Elmira Business Owners React to Affordable Care Act

Posted July 9, 2012

Elmira business owners worry about health care law
By G. Jeffrey Aaron, The Star-Gazette

The day the Supreme Court upheld the Affordable Care Act, Elmira business owner Gina Mitchell got a notice in the mail saying the costs for providing health insurance to her employees next year would increase by 15 percent.

The higher costs weren't a result of the controversial law. But like other small business owners who have been watching the political battle over the 2010 health care reform law, Mitchell finds herself wondering how the new law will affect her business's health insurance premium costs for 2014 and beyond.

"It's getting harder and harder to provide insurance for my employees; it's next to impossible," Mitchell, the owner of Office Equipment Source Inc., said.

Katie Clark, the owner of Katie's Café, another downtown Elmira business, is also worried how the new legislation will affect her bottom line, and her ability to hire workers and purchase new equipment.

"I wear a lot of hats at my business and figuring out how to do the paperwork for my employees will take up too much of my time," she said.

Mitchell, Clark and TruBlu Services owner Joe Tolpa appeared recently with Congressman Tom Reed, R-Corning, at the Chemung County Chamber of Commerce office in Elmira to highlight the uncertainties created for small businesses by President Barack Obama's health care law. The new rules, Reed said, were "jammed through" Congress with little thought on how they would affect small businesses.

"The legislation puts handcuffs on those who create jobs," Reed said. "It means more government and higher taxes. The health insurance reforms need to be done but the legislation doesn't get to the root of what is driving up our health care costs."

Reed also said the new Health Insurance Tax, charged to all health insurance companies based on their net premiums and part of the new rules, was pushed back until 2014 -- after the upcoming elections in November. The new tax will cost businesses and employees $8 billion in 2014, increasing to $14.3 billion in 2018. It's also likely the costs will be passed on to the insured parties and raise health care premiums on an estimated 2 million small businesses, he said.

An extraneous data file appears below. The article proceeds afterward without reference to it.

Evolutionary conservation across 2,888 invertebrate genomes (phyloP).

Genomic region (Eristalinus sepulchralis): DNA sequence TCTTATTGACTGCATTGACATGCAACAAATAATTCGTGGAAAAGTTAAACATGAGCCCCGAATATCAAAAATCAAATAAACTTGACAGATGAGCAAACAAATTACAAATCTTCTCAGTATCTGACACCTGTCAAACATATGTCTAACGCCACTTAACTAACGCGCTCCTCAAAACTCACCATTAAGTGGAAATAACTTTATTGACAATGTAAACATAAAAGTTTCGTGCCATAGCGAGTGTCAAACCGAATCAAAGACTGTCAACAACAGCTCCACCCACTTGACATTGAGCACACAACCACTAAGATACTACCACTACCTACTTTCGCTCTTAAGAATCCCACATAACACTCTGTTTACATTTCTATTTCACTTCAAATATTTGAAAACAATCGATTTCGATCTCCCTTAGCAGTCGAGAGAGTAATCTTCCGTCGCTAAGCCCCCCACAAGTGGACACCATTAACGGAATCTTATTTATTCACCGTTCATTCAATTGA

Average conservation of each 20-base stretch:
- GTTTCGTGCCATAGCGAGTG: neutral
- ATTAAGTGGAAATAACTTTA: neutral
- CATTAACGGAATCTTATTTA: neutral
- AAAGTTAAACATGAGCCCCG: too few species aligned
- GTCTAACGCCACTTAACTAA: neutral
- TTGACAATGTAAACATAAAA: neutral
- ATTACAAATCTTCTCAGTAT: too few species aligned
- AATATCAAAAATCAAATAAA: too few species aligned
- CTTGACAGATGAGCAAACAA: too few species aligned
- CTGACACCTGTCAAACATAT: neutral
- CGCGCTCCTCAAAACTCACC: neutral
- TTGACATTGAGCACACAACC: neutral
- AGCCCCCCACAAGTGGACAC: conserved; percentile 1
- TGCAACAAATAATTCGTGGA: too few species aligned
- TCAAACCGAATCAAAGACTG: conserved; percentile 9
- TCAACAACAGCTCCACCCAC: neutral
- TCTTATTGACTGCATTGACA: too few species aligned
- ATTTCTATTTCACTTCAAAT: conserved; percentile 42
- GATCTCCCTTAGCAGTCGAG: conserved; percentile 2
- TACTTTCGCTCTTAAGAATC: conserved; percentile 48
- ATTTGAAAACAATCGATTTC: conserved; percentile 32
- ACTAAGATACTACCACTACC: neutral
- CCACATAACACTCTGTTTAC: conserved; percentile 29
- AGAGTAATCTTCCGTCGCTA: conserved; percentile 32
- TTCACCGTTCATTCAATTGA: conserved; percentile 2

"Health care reform needs to come from the grass-roots up and not from Washington, D.C., down," said Reed. "Obamacare must be repealed because it hurts small businesses, deepens our national debt, and does not deal with the root problem."

Democrat Nate Shinagawa, who is challenging Reed for New York's newly created 23rd Congressional District, sees the Affordable Care Act in a slightly different light. The legislation, he said, is "a very good first step to reduce health care costs in the long run, but there is more work to do."

He added that the law provides significant subsidies to small businesses to help them offer healthcare to their employees.

"The legislation increases access to health care and protects patients from insurance companies that value profits over patients," Shinagawa said in a statement. "If Congressman Reed focuses on repealing the law, he's playing politics and putting the interests of Republican leadership ahead of residents of New York and the Southern Tier. If Republicans in Congress have their way, insurance companies would be in charge of your healthcare decisions."

Meanwhile, Chemung County Chamber President Kevin Keeley said the concerns expressed by the business owners were consistent with those held by the chamber's membership. Until the legislation's financial impacts are fully known, he said, many member businesses are taking a cautious approach to expanding.

"And in the business world, caution doesn't work because it leads to stagnation," he said. "The legislation was created by the politicians in power and when business owners see that, they become skeptical about it and don't do anything until they see how it settles out."

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